What will it be?—” So runs the last, lonely entry in Henry Darger’s diary, penned on New Year’s Day 1972. He would die the next year at 81, a reclusive Chicago janitor with more than the usual allotment of demons. But he also created a secret alternate universe, the Realms of the Unreal, which he mapped out in an immense novel of 15,145 pages and scores of paintings populated with girl warriors, mortarboarded malefactors, assorted chimeras, and amazing storm patterns. In the subsequent decades, his private world has captured the imagination of the public. He’s the outsider artist par excellence, but to be such a creature means the outside has come inside. “What will it be?—” Darger’s terminal dash now seems fraught with drama—as if he knew, all along, that his time would come.
Jessica Yu’s elegant new doc In the Realms of the Unreal is a spry, creative response to his oceanic talent and claustrophobic life. Clocking in at under an hour and a half, the film should feel insufficient—doesn’t such a book as the Realms (to say nothing of his voluminous other writings) demand something on the order of Berlin Henrydargerplatz?—but Yu does a deft job of compression. She interleaves the miseries of his life (including but not limited to a stay at the Lincoln Asylum for Feeble-Minded Children) with the florid imaginings of his magnum opus. Larry Pine reads from the autobiographical texts; marquee tyke Dakota Fanning provides the overarching voice-over with a stuffed-nose intensity.
Other voices, other rooms: Some of Darger’s neighbors speak here, including an altar boy who remembers the multi-mass-attending man and a woman who lived in the same building when she was a girl. Kiyoko Lerner, widow of Darger’s landlord and posthumous artistic savior Nathan Lerner, also provides insight (and one of the film’s flashes of humor—Darger’s account of being “raped” by a gorgeous 17-year-old Italian girl). Part of Yu’s project is to reiterate Darger’s hermetic existence, and the voices of others, sometimes swirling unattributed, are deliberately arrayed to emphasize how little is known about him. There’s mild debate as to the pronunciation of his name, finally siding with the soft G. (You say Darzher, I say Dargger, let’s call the whole thing outsider art.) One churchgoer remembers Darger as always being in the front row; another says he stuck to the rear pews; a third—of course—insists he sat somewhere in the middle.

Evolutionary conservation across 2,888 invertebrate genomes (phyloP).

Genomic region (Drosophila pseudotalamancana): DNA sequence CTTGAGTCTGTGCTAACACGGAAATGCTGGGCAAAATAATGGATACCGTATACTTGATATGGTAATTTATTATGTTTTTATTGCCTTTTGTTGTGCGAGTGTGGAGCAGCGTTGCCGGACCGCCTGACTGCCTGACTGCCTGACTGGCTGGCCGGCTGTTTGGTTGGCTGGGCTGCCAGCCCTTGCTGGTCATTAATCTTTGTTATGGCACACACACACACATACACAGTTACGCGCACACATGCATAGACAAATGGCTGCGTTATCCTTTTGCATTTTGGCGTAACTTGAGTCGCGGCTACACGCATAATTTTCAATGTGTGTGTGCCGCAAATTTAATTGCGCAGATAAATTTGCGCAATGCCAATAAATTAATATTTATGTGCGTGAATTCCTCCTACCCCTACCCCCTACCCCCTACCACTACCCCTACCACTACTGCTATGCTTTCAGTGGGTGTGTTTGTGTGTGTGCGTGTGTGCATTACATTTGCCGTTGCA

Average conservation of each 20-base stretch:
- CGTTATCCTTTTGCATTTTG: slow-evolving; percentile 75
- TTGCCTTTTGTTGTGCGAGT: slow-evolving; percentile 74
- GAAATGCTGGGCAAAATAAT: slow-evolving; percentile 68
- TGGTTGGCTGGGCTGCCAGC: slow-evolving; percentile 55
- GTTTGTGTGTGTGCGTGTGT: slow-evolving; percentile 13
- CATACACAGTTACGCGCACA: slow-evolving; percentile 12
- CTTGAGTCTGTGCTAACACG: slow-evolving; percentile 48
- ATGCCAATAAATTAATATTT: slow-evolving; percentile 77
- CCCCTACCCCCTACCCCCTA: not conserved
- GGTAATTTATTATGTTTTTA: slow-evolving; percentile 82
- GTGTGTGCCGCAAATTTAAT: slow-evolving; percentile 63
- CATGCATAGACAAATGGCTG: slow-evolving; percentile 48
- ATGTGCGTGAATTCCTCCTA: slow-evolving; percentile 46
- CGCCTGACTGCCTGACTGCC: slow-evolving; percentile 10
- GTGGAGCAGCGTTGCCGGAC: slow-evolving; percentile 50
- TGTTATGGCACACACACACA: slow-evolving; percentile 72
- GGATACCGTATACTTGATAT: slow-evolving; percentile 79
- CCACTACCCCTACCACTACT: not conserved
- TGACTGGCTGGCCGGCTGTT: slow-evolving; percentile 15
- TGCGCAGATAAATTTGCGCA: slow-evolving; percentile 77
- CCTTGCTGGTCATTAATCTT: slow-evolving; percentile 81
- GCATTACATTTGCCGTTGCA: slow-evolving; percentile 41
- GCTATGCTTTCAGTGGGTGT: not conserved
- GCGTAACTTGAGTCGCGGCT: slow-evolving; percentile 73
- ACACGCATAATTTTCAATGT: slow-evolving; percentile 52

Darger’s horizontal paintings (double-sided, on butcher paper) are perfectly suited for long pans, which can seem ponderous in other docs. The decision to animate his artwork could have been disastrous, but the result is a triumph, particularly in Darger’s bread-and-butter battle scenes. Cannons recoil, shells explode in pencil-gray bursts, banners flap—all the elements generating a sense of chaotic combat. Yu also locates Darger’s aura by dwelling on the sheer stuff that he accumulated, the cracked watercolors, worn picture books, and Catholic ephemera that all contributed, in some way, to his art.
The danger here is that such a beautiful film downplays the more disturbing aspects about Darger. Though In the Realms of the Unreal isn’t completely sanitized, it does have some convenient elisions. For example, after Darger’s attempts to adopt a child were rebuffed, Fanning’s voice-over concludes, “He continued to save children through the pictures he found,” a sweet sentiment, and true to a degree, but perhaps not the only way of thinking about why someone should collect news photos of little girls, particularly those in a semi-unclad state. To divorce the towering flowers and butterfly-winged naïfs from the (literally) gut-wrenching violence is to see only part of the picture.
But it’s the strange beauty of Darger’s work that first attracts us, and it makes sense that Yu should want to emphasize this. The more Dargerites there are, the better—and the more questions we can ask ourselves, before the inevitable Hollywood biopic. Is it just me, or does that TNT movie with William H. Macy as a mute janitor hanging out with a young girl look a little like a dry run? What will it be?—
This article from the Village Voice Archive was posted on December 14, 2004